Dinner is in Shrewsbury, the county town, at The Lion & Pheasant on our way home to Goldstone Hall.
Today's driving is about 80 miles/130 km
DAY 8 – SAT 8 JUN
We spend the day in Cheshire, starting with a brief visit to Little Moreton Hall (pictured above), one of the finest examples of Cheshire's famous 'black and white' half-timbered houses. Begun about 1504 and modified in 1610, the hall has remained largely untouched for the past 400 years!
Our day continues with lunch and the mid part of the day at Arley Hall, a garden we had long wished to visit and which had always been so highly recommended to us, and which we did finally visit, twice, in 2018 – and they were right, it is one of the finest in Europe! Created over the last 250 years by successive generations of the same family, the gardens offer an unusual blend of long history and traditional design with inspired modern ideas – resulting in a garden rich in atmosphere, interest and vitality.
It is just twenty-minutes to Tatton Park, our final visit of the day. An historic Cheshire estate, in 1795 Tatton Park covered some 251,000 acres/1,020 km² under the Egerton family, and it was the last Lord Egerton who left it to the National Trust on his death in 1958. There is much to see and do at Tatton, but we shall confine ourselves to the extensive 50-acre/20 ha gardens – restored to their former glory in the early 2000s.
We dine at The Cumbermere Arms en route home to Goldstone Hall.
Today's driving is about 120 miles/190 kms
DAY 9 – SUN 9 JUN
Our day is spent barely ten miles from Goldstone Hall, with visits to two wonderful, though strikingly different gardens, firstly to Hodnet Hall (pictured above), the family home of the Heber-Percy's. The layout of the gardens, as we see them today, is largely the work of Brigadier A.G.W. Heber-Percy, the present owner's father, in the 1920s. He set out to create a union between the old grounds of an earlier mansion and the newer gardens of the present house, resulting in over 60 acres/24 ha of brilliantly coloured flowers, magnificent forest trees, sweeping lawns and a chain of ornamental pools running along the garden valley, a haven for waterfowl and other wildlife.
Lunch at either Hodnet Hall or at The Bear, a great pub opposite the Hall.
Our second visit is to nearby Wollerton Old Hall, a 16th-century Hall House and childhood home of Lesley Jenkins, who bought the house back, in the early 1980s with her husband, John. The 4 acre/1.6 ha garden surrounds the hall, and has been developed in the English Garden tradition, with strong echoes of the Arts and Crafts movement, and a degree of formality demanded by a property of such great age. The garden is bursting with design ideas and there is much in the garden for the plant enthusiast, including significant collections of clematis, salvias, phlox and roses.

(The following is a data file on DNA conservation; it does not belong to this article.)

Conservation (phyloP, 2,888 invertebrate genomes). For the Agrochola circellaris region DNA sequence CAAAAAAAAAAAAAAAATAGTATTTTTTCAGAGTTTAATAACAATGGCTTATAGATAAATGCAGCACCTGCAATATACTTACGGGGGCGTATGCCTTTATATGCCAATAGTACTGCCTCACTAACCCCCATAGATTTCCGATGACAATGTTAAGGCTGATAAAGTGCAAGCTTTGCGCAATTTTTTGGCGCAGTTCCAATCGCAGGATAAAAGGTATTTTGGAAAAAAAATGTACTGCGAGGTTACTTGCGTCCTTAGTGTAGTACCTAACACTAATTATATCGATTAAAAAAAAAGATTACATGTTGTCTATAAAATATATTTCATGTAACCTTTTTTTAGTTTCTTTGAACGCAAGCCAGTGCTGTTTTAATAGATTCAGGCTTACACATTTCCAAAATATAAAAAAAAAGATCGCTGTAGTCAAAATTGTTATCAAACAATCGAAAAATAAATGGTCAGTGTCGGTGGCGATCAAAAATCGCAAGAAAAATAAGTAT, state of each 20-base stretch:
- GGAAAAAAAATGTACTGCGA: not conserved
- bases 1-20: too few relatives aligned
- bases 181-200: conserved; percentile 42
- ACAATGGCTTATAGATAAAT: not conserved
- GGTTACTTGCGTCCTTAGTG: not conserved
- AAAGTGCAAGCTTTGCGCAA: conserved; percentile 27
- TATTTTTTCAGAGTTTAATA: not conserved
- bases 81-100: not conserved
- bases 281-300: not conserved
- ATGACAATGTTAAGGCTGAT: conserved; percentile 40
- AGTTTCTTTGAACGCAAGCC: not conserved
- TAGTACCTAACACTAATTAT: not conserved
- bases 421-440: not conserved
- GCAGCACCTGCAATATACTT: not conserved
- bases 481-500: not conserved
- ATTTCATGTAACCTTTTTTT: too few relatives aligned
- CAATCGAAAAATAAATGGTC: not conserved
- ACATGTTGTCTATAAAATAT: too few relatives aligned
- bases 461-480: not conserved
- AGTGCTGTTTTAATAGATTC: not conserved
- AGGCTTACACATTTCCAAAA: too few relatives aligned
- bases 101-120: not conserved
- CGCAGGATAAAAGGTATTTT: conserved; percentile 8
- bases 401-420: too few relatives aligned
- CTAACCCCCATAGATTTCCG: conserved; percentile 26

We return to Goldstone Hall for a grand end-of-tour dinner.
Today's driving is about 17 miles/30 km
DAY 10 – MON 10 JUN
After loading the minibus and saying our farewells, we set off for the world-famous rose grower and breeder, David Austin Roses (pictured), where we have the whole morning to take in the spectacle of their display garden, seek expert advice, indulge in a little retail therapy and weep at the range of roses for sale in the sales area!
Although we may be dependent upon flight departure times, we plan to leave David Austin Roses after an early lunch in their very pleasant Tea Room and then head south, directly to the Sheraton Heathrow Hotel, arriving in good time for any evening flight home. For those of you staying on in Britain, and not wanting to return to either Heathrow Airport or Stansted Airport, we will assist you in getting to your next destination.
Today's driving is about 170 miles/270 kms
During our tours we endeavour to be as faithful to our itineraries as possible, but sometimes changes do occur, either necessarily or unavoidably.